Attempts to centrally control such systems eliminate much of the nuance and knowledge contained within them. The result is a simplistic, centralized system that leaves most participants worse off than they were under the emergent order produced by the complex, decentralized system. Unsurprisingly, those who are better off under centralized systems tend to be those at the center – those in control. Their control comes at the expense of everyone else’s welfare.

I don’t expect this argument to persuade China’s leaders to change their path, although for their citizens’ sake I wish they would. But it might help guide our path here in the U.S. The U.S. character – and our Constitution – would never permit the kind of full-bore government centralization that China has undertaken. Yet the technocratic desire to be in control, especially in times of rapid change, is alive and well here. 

Indeed, many of the ideas China has adopted are floating around U.S. academia and even Capitol Hill. Breaking up big tech, regulating new technologies like blockchain and cryptocurrencies, regulating what kind of speech cannot or must be allowed on social media sites, limiting the use of encryption – these are increasingly common sentiments across the U.S. political spectrum. Sen. Josh Hawley’s proposed bill to ban “infinite scroll” on phone apps would fit in seamlessly with the Chinese government’s diktats.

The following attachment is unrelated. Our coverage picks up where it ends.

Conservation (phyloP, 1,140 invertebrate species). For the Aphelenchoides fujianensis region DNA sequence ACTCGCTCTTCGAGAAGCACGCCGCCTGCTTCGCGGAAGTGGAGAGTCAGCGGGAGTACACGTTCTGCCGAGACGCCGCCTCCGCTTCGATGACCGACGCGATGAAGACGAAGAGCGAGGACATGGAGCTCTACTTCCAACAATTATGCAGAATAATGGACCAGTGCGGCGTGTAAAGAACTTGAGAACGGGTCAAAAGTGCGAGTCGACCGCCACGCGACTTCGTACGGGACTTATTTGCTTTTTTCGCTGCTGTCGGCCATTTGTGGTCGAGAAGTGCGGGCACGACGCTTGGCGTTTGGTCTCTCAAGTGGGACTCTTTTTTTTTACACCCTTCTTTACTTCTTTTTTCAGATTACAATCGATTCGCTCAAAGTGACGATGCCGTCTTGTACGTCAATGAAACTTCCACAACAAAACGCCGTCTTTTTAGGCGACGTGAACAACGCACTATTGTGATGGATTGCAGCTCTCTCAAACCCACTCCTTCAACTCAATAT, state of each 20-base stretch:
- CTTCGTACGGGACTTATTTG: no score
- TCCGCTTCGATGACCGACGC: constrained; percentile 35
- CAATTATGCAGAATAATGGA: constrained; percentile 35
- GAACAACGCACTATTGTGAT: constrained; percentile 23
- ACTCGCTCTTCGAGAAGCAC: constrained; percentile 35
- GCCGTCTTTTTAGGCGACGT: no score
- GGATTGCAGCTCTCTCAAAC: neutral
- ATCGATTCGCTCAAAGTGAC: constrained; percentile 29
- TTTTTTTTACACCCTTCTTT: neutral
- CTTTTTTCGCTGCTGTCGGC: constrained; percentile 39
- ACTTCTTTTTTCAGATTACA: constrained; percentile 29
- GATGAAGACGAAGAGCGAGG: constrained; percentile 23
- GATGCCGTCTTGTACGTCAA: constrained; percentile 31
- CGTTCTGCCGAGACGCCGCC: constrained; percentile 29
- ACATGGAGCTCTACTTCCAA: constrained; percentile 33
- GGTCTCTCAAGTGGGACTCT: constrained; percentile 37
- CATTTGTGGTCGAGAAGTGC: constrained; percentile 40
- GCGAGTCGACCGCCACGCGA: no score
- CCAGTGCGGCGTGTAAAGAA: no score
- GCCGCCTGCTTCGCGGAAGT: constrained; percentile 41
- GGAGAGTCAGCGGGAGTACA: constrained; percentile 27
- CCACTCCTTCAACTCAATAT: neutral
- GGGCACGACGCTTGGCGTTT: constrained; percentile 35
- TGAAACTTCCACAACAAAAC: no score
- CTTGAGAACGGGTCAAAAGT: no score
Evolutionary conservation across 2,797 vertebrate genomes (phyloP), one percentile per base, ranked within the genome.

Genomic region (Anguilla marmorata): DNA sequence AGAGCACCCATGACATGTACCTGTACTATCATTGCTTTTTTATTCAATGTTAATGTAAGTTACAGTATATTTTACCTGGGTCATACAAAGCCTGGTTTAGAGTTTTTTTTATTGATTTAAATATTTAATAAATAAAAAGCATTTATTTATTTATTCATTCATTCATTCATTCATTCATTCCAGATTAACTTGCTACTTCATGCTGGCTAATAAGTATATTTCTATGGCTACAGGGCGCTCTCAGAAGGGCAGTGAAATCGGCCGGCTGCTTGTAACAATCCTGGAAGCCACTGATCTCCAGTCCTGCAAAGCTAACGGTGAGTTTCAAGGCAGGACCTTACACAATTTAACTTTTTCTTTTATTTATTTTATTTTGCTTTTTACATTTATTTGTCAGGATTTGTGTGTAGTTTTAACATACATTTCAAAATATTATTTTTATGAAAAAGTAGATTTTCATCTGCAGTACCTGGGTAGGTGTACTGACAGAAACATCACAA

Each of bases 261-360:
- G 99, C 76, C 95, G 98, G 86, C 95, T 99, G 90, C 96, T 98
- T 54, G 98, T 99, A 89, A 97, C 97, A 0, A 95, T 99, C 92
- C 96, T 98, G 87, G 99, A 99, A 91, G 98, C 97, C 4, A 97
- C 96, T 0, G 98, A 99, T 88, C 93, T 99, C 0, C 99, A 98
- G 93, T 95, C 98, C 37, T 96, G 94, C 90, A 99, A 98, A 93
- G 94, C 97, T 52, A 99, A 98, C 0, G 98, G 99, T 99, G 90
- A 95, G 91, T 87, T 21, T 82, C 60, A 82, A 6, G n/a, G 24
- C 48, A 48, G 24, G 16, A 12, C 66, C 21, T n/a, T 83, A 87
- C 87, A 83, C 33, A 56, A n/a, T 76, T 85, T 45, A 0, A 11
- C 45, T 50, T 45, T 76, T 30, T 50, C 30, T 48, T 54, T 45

It’s as if China is taking the most precautionary policies from US academics, advocates, and lawmakers and implementing them via boot, truncheon, and machine gun. In fact, China’s commercial privacy law – created by a government that surveilles its citizens relentlessly – has drawn praise from some U.S. tech policy leaders who seem to wish we in the U.S. could ram through such onerous laws without the inconveniences of the democratic process.

But America’s strengths include our embrace of individualism, couched appropriately within functioning institutions (themselves artifacts of emergent order), and our willingness to participate in complex systems where no one seems to be in control. These strengths have made the U.S. an economic powerhouse, home to many great innovators in technology and businesses, and the source of creative expression that entertains and educates the world.

As tech analyst Ben Thompson has argued, let’s not do a pale imitation of China’s attempt to stamp out individualism and centralize control. Instead, let’s double down on freeing the individual to create solutions to the problems they and others face.

Even if that means you, not the government, has to tell your kid to put down the game controller.